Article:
Finally I have the time again to make a more serious blog post here. You might be wondering what I have been up to lately? It has been mainly the [NL2000] scenery project that kept me busy. We are currently finishing the beta version of our next release and for the scenery of Schiphol airport I had promised to make nicely animated gates.
A while ago I already made some posts on mathematical calculations I was trying to make to calculate how a gate should animate to dock to a certain type of aircraft. I have now finished this tool as well and it is working very well I think. Let me say first that I will probably not release the tool as it is now, as some choices are hardcoded, which means that it only works with the gates as I designed them in GMax.
So what does this tool do? So tell it some basic things about your gate, for example the length of the different arms, the default angles of the arms, etc. Besides that you also tell it where the stoppoint of this specific gate is (seen from the reference point of the object). With this information and like maths it is possible to calculate with rotations (and extension of the gate arm) are needed to make sure the head of the gate ends up at the stoppoint. But of course the aircraft door is not at the stoppoint, it usally has an offset depending on the type of aircraft used. So I also gave the tool this kind of offset information for about 30 aircraft types. With that additional information I could the desired position of the head for each type of aircraft.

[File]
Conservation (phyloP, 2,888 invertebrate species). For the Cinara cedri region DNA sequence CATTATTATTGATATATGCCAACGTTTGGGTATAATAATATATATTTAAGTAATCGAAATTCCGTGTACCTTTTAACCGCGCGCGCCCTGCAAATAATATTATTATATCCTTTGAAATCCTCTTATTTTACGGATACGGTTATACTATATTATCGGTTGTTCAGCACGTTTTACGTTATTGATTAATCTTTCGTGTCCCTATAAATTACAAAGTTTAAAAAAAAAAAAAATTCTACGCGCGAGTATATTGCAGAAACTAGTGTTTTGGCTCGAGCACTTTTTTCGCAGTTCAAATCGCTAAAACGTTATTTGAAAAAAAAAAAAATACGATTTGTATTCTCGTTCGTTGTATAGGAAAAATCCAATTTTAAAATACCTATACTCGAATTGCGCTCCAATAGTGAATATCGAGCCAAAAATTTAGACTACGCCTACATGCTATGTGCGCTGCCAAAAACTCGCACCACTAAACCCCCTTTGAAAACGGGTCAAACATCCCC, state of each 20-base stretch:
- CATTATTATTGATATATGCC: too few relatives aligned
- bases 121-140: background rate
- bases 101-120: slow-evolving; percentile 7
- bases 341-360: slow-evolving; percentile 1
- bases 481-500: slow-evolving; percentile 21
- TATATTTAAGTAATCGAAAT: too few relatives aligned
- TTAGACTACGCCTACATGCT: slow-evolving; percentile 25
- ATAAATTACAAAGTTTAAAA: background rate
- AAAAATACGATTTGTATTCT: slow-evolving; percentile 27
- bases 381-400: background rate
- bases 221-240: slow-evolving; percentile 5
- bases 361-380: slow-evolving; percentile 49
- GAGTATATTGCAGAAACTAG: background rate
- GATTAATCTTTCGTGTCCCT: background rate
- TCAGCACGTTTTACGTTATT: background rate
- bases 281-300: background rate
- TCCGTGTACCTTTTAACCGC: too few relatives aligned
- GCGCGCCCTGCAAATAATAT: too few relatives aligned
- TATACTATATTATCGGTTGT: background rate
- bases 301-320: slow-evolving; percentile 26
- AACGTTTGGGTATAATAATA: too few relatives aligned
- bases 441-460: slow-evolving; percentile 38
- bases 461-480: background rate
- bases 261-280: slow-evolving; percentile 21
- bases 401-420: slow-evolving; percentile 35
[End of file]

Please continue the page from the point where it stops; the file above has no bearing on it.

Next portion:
Of course to get a perfect match with the aircraft model used, the designer of the aircraft should have put the door on the correct location, but as most aircraft designers try to make their models as perfect as they can I think that should not be a very big issue.
As you would probably have guessed already, the gates make use of the ActiGate module I made. So the animation is triggered by setting the parking brake and depending on the type of aircraft you use (as identified by the module) you get a different animations. Which makes sure that the head of the gate should end up at your door. Once I had figured that out, all I had to do was make a the different gates used at the airport. Unfortunately they have a lot of variants, for each of which I had to adjust my models a little bit. As we also have quite detailed markings in the scenery, the gates needed to match the real ones as closely as possible. And when you know that Schiphol has about 90 gates in total, I think you can image that it took some time to finish this all.
Now you will probably wonder why I spend so much time on this, as FsX has a nice auto docking feature that should make things a lot easier. Well, I can only see that that is true. But (unfortunately) I had already promised to make these gates for this Fs2004 project (before FsX was there), so I had to finish them. And on the positive side I also learned some more tricks about tweaking animations. For example these gates have been tweaked with extending the SCEN section as CAT does. So that means that with this technique I could also condition the animation of attached effects. Maybe this new technique will make it into CAT as well, but for the moment I first want to study the new FsX techniques more to see which path is the best to go ahead on. I have seen enough gates for a the moment I guess, so the coming time I want to spend on exploring the new SDKs and looking at the new MDL format (and updating my tools where needed of course).